For example, you obviously wouldn't want to implement an application now that has a Year 2000 problem; you'd replace it with a different application or make the fix before you go through the trouble of loading the program onto the intranet. Sun's Meske says that a careful examination of how you will use the intranet and what kind of content you intend to put onto it is very important. At the top of Meske's list of priorities is determining what functions you want to distribute, how you deploy Web servers in your company, and how you deploy proxy servers to minimize the impact on the network. Wise use of intranet servers, Meske adds, will minimize "sneaker net," resulting from foot traffic incurred when the intranet is overloaded.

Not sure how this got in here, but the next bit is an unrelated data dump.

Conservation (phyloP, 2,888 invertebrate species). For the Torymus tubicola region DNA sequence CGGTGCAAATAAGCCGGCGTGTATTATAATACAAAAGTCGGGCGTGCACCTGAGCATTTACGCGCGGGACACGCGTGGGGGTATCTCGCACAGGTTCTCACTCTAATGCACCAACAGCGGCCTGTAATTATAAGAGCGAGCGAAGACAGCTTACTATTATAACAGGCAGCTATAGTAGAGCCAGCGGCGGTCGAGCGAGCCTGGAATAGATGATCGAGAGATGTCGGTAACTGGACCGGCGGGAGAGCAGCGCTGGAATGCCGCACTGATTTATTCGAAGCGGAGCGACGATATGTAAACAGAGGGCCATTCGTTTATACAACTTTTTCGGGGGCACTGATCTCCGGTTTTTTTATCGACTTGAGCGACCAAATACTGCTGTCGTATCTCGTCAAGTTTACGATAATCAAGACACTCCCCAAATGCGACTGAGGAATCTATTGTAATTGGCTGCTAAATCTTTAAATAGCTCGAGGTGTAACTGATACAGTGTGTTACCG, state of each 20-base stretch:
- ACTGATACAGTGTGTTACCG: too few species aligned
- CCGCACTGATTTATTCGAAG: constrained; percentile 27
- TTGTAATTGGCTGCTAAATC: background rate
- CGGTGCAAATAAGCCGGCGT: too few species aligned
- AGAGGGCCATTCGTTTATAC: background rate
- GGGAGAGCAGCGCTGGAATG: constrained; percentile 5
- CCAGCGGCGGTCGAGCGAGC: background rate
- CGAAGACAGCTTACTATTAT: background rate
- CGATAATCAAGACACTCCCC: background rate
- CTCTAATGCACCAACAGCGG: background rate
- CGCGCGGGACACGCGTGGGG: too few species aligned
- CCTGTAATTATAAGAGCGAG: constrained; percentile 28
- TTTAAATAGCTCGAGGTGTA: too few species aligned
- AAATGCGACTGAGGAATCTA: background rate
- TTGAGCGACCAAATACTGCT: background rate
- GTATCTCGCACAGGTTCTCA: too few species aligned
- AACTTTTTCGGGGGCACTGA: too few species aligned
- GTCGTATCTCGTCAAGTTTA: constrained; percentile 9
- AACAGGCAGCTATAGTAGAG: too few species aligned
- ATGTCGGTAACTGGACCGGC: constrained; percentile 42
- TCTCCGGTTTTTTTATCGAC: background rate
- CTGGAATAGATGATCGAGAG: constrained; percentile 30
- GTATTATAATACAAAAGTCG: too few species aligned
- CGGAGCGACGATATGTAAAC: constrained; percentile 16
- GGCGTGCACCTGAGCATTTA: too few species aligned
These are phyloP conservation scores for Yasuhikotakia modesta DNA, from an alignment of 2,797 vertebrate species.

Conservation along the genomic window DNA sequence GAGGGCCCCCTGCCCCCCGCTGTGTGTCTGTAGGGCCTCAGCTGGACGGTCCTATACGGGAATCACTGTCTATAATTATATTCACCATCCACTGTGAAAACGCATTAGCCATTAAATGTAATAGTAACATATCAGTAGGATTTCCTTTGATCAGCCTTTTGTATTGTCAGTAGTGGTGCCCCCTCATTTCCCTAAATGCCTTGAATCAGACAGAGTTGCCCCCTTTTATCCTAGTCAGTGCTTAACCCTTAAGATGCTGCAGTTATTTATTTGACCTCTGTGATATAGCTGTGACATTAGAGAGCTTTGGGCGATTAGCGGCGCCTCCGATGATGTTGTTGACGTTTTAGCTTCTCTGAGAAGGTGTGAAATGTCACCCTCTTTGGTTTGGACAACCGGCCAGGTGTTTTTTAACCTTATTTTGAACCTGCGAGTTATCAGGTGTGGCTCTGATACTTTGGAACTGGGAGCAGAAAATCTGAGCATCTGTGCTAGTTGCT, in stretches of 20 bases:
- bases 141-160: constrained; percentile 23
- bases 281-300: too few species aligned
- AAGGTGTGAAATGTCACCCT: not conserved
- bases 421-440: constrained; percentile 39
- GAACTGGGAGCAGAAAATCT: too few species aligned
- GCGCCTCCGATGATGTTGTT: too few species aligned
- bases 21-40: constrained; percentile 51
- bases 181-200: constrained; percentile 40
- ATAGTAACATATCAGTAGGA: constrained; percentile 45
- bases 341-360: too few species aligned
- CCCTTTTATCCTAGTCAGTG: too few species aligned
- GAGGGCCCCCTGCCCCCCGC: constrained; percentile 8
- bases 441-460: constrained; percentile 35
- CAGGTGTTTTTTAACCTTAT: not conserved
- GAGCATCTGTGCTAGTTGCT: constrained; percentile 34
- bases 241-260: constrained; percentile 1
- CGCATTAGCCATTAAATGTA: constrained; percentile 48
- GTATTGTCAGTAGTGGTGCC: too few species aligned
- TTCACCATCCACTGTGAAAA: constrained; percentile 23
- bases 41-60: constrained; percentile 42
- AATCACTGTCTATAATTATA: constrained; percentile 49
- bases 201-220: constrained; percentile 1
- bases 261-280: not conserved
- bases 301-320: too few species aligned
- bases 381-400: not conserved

Common uses of corporate intranets include numerous human resource applications (such as policy and benefit manuals, OSHA documentation, staff directories, and online job postings), collaborative computing applications, multimedia, as well as applications linked to sales and marketing applications (like success stories), engineering and design departments, and customer service, among many others. At Sun, Meske says, virtually every corporate function is available to Sun's 19,000 intranet users. These Sun intranet users take advantage of such applications as human resources data, Sun's internal library, sales and marketing, accounts payable, career services, corporate security, education, corporate affairs, and so on.

Determining the application development software you need